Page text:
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OBERON, king of the fairies.
Appears, Act II. sc. 2; sc. 3. Act III. sc. 2.
Act V. sc. 2.
TITANIA, queen of the fairies.
Act IV. sc. 1
Appears, Act II. sc. 2; sc. 3. Act III. sc. 1. Act IV. sc. 1.
PUCK, or Robin Goodfellow, a fairy.
Appears, Act II. sc. 1; sc. 2; sc. 3. Act III. sc. 1; sc. 2.
Act IV. sc. 1. Act V. sc. 2.
PEAS-BLOSSOM, COBWEB, MOTH, MUSTARD-SEED, fairies.
Pyramus, Thisbe, Wall, Moonshine, Lion, characters in the Interlude
Other Fairies attending their King and Queen.
Attendants on Theseus and Hippolyta.
SCENE, ATHENS, AND A WOOD near.
'A MIDSUMMER-NIGHT'S DREAM' was first printed in 1600. In that year there appeared two editions of the play;-the one published by Thomas Fisher, a bookseller; the other by James Roberts, a printer. The differences between these two editions are very slight. The play was not reprinted after 1600, till it was collected into the folio of 1623; and the text in that edition differs in few instances from that of the quartos.
A MIDSUMMER-NIGHT'S DREAM.
SCENE I.-Athens. A Room in the Palace of Theseus. Enter THESEUS, HIPPOLYTA, PHILOSTRATE, and Attendants. THE. Now, fair Hippolyta, our nuptial hour Draws on apace; four happy days bring in Another moon: but, oh, methinks, how slow This old moon wanes! she lingers my desires, Like to a step-dame, or a dowager,
Long withering out a young man's revenue.
HIP. Four days will quickly steep themselves in nights; Four nights will quickly dream away the time;
And then the moon, like to a silver bow
New bent in heaven, shall behold the night
Stir up the Athenian youth to merriments;
Hippolyta, I woo'd thee with my sword,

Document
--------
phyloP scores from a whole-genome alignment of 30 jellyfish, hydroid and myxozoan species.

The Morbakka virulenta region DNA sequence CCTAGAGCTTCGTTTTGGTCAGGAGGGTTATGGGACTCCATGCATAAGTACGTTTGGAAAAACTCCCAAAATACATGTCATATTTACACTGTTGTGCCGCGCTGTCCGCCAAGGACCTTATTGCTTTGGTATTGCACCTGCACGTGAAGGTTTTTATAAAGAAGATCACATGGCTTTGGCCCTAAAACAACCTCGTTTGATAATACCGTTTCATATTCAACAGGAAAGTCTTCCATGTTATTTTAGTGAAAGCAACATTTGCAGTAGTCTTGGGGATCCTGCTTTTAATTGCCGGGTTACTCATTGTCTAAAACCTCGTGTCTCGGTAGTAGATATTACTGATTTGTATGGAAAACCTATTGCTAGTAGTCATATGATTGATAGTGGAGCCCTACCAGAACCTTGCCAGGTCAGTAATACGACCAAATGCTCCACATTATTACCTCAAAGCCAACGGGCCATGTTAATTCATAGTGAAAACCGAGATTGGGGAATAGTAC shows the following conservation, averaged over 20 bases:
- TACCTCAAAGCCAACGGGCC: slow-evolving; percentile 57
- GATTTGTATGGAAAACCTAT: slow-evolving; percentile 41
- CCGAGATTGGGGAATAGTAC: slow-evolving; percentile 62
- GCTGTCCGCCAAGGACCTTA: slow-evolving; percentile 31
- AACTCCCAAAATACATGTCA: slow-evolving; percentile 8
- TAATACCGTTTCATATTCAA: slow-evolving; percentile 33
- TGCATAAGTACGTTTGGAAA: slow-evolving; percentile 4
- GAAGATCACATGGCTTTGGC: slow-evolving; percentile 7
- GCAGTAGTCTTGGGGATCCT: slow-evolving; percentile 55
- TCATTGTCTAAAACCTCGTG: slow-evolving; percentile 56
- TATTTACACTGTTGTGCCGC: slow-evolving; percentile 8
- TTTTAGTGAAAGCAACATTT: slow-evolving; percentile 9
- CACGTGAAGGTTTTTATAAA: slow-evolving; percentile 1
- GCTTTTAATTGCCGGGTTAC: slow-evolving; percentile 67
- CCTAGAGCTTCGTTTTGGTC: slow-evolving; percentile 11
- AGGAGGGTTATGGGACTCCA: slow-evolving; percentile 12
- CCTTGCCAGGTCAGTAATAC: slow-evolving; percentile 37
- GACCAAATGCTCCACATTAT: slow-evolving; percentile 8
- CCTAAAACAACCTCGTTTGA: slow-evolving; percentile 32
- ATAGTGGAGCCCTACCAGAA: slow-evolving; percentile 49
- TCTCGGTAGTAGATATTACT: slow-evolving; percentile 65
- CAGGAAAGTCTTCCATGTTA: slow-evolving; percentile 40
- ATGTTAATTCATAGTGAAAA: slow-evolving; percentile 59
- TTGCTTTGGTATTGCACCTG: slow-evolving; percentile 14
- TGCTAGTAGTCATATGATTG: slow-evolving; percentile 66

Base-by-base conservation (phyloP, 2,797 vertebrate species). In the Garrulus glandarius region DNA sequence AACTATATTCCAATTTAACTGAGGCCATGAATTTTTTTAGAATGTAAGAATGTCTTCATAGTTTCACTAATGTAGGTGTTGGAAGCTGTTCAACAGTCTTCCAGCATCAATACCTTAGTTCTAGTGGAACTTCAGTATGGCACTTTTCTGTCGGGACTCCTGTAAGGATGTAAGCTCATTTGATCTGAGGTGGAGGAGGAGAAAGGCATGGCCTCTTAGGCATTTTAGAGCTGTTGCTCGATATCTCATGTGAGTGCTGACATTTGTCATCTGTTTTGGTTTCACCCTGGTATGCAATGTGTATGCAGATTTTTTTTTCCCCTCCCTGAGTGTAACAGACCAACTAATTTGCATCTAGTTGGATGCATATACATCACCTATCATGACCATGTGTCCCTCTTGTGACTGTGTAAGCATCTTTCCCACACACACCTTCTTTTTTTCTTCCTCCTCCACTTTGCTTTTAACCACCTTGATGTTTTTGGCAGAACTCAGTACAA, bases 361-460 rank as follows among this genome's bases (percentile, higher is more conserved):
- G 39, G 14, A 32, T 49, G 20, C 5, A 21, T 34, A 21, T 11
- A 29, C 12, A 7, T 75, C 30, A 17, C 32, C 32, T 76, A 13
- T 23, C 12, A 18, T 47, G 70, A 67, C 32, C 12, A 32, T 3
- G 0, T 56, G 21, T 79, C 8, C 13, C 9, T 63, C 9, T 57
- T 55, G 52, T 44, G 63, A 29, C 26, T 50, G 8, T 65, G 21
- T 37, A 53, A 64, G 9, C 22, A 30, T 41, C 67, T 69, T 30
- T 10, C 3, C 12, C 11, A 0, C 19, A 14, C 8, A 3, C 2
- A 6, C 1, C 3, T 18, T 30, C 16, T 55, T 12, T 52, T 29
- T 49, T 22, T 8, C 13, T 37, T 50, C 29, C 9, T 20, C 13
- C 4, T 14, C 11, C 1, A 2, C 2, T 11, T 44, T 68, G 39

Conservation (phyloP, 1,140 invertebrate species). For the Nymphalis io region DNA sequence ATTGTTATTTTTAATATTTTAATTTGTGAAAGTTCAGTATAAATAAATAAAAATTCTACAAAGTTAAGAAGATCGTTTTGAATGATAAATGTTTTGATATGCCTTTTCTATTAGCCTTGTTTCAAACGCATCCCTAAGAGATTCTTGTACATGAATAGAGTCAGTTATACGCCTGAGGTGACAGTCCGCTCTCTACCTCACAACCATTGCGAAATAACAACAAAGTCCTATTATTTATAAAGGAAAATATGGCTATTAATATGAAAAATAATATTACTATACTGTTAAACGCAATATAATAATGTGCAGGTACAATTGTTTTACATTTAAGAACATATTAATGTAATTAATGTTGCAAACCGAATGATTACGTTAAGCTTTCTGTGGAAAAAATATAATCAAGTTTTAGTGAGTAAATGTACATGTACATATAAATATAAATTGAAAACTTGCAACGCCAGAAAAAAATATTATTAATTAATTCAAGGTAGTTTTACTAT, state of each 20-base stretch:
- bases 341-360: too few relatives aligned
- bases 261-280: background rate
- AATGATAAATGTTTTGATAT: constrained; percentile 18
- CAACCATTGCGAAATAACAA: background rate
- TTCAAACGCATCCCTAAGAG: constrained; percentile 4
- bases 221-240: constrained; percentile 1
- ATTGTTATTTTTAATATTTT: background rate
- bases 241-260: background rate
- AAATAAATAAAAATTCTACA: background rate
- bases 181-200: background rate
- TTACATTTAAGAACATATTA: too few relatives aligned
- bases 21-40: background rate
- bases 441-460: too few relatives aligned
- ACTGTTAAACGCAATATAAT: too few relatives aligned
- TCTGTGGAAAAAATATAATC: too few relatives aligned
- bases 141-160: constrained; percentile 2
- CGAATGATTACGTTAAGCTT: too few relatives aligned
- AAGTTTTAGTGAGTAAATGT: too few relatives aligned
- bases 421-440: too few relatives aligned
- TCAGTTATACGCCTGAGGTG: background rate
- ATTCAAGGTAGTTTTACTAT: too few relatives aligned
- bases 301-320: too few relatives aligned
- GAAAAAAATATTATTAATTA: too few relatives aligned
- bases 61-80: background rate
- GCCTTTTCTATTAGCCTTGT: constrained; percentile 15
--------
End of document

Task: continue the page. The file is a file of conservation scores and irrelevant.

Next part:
With pomp, with triumph, and with revelling.
Enter EGEUS, HERMIA, LYSANDER, and DEMETRIUS. EGE. Happy be Theseus, our renowned duke! THE. Thanks, good Egeus: What's the news with thee?
EGE. Full of vexation come I, with complaint
To stubborn harshness :-And, my gracious duke,
I beg the ancient privilege of Athens;
THE. What say you, Hermia? Be advis'd, fair maid: To you your father should be as a god;
One that compos'd your beauties; yea, and one
To whom you are but as a form in wax,
By him imprinted, and within his power
In himself he is:
But, in this kind, wanting your father's voice,
The other must be held the worthier.
HER. I would my father look'd but with my eyes.
THE. Rather your eyes must with his judgment look.
I know not by what power I am made bold,
In such a presence here, to plead my thoughts:
THE. Either to die the death, or to abjure
Therefore, fair Hermia, question your desires,
Chanting faint hymns to the cold fruitless moon.
Unto his lordship, whose unwished yoke
My soul consents not to give sovereignty.
THE. Take time to pause; and, by the next new moon, (The sealing-day betwixt my love and me,
For everlasting bond of fellowship,)
Upon that day either prepare to die,
Or else, to wed Demetrius, as he would;
For aye, austerity and single life.
DEM. Relent, sweet Hermia;-And, Lysander, yield
Thy crazed title to my certain right.
LYS. You have her father's love, Demetrius;
Let me have Hermia's: do you marry him.
EGE. Scornful Lysander! true, he hath my love;
Lys. I am, my lord, as well deriv'd as he,
My fortunes every way as fairly rank'd,
If not with vantage, as Demetrius';
And, which is more than all these boasts can be.
I am belov'd of beauteous Hermia:
Why should not I then prosecute my right?
Upon this spotted and inconstant man.
THE. I must confess that I have heard so much,
My mind did lose it.---But, Demetrius, come;
I must employ you in some business
[Exeunt Tues., HIP., EGE, DEM., and train.
Lys. How now, my love? Why is your check so pale? How chance the roses there do fade so fast?
HER. Belike for want of rain; which I could well
Beteem them from the tempest of mine eyes.
Could ever hear by tale or history,
The course of true love never did run smooth:
HER. O cross! too high to be enthrall'd to low!